you can do better.” From the way she said it, he knew, just knew, she was keeping something from him.
Irritated by her hinting, Tom broke his silence.
“Why do you
I can do better, Mom? Why? If there is something you want to tell me, just tell me.”
She thought for a moment, then asked, “Thomas, have you ever heard of the Repository for Germinal Choice?”
“No,” he said.
“You know how I always told you that you didn’t have to be like your dad? I don’t want you to look at your father and say, ‘This is what I have to look forward to.’ You
to know that you have better potential than your dad, because you don’t have your dad’s genes.”
Suddenly Tom wanted her to stop. Somehow he knew that if she kept talking his life would never be the same, that his childhood would be over. But he couldn’t think of anything to say, and she continued.
“When we were first married, we wanted a baby and I couldn’t get pregnant. We went to a doctor and he said that because of a Vietnam injury your dad couldn’t have kids. Then the doctor told us about an amazing sperm bank in California—the Repository for Germinal Choice. All the donors were Nobel Prize winners. I thought that was really special.”
“And that’s where you come from, Thomas. Your dad was a Nobel Prize winner.”
Tom didn’t want his mom to think she had won the wrestling school argument, so he snapped, “This doesn’t change a damn thing.” But he knew he was lying. He knew it changed everything. Tom turned it over in his head: a sperm bank. A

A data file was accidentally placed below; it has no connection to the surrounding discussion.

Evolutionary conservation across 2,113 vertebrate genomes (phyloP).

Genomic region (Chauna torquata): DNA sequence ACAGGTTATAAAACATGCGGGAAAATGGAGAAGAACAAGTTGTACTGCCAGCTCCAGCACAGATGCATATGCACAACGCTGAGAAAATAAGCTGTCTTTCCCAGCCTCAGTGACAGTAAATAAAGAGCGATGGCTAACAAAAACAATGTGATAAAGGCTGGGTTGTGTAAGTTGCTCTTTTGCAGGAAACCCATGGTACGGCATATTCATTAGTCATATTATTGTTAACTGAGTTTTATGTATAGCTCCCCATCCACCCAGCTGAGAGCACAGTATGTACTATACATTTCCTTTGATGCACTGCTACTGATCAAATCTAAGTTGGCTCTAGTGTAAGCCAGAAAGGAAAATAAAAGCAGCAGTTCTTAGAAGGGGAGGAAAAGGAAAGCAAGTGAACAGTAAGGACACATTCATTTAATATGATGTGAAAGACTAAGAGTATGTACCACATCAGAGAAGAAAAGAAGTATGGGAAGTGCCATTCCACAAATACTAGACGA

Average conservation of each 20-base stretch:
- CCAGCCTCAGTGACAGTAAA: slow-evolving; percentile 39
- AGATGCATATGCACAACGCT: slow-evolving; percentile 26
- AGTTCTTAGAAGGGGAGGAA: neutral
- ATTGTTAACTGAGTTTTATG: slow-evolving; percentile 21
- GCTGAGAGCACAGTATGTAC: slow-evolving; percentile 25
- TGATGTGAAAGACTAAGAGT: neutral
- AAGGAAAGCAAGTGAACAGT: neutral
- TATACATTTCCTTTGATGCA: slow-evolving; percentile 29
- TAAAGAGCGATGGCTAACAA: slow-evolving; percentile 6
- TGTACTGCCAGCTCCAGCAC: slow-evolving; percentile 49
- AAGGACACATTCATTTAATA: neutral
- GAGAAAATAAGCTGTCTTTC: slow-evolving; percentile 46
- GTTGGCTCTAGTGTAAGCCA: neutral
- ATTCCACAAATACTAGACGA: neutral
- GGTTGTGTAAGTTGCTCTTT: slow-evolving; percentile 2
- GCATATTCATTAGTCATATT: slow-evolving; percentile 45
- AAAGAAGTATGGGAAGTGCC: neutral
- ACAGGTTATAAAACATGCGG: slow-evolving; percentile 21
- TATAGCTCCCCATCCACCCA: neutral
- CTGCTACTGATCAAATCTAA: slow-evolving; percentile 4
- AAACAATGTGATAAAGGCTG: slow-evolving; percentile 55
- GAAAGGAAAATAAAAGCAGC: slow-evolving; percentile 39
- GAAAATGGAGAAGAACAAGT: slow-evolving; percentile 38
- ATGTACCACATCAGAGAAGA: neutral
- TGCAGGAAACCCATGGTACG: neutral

sperm bank. Tom felt surprised and not at all surprised. It explained everything, he thought:
That’s why me and Dad don’t look alike. That’s why we don’t get along. That’s why Dad treats me that way, keeps me at a distance.
“Do you know who my—what do I call him?—my ‘real dad’ is?” Tom asked.
“They didn’t tell us his name, just a code name. I know he was a brilliant scientist.”
“Is Jessica my sister?”
“Yes, but she comes from a different donor, so she’s your half sister. She doesn’t know anything about this yet. She’s not ready to know, so please don’t tell her. Promise you won’t tell her.”
One last question: “Can I find my real dad?”
“No, you can’t. I have a sheet of paper somewhere in the house about him. That’s all I have. The sperm bank is closed, so you won’t be able to find his name or what he does or who he is. I’m sorry.”
Tom left the restaurant and wandered off to check his head. The next three days vanished for him. Even today he can’t remember what he did or what he thought. When they returned home from vacation, to their Kansas City suburb, Tom stopped talking to his mother. He shared his new secret with his three best friends; he trusted them because they
After a few more days, he started to feel better. It was pretty funny, he thought: One day you’re a long-haired, fifteen-year-old slacker pulling Bs at a mediocre high school, dreaming of rapping and wrestling. The next day, you’re Superkid. Every boy fantasizes at some point that his parents aren’t his real parents, that his real dad is a king or a billionaire or a movie star. “Hey,” Tom said to himself, “I really do have a secret dad, and he really is a Nobel Prize winner!”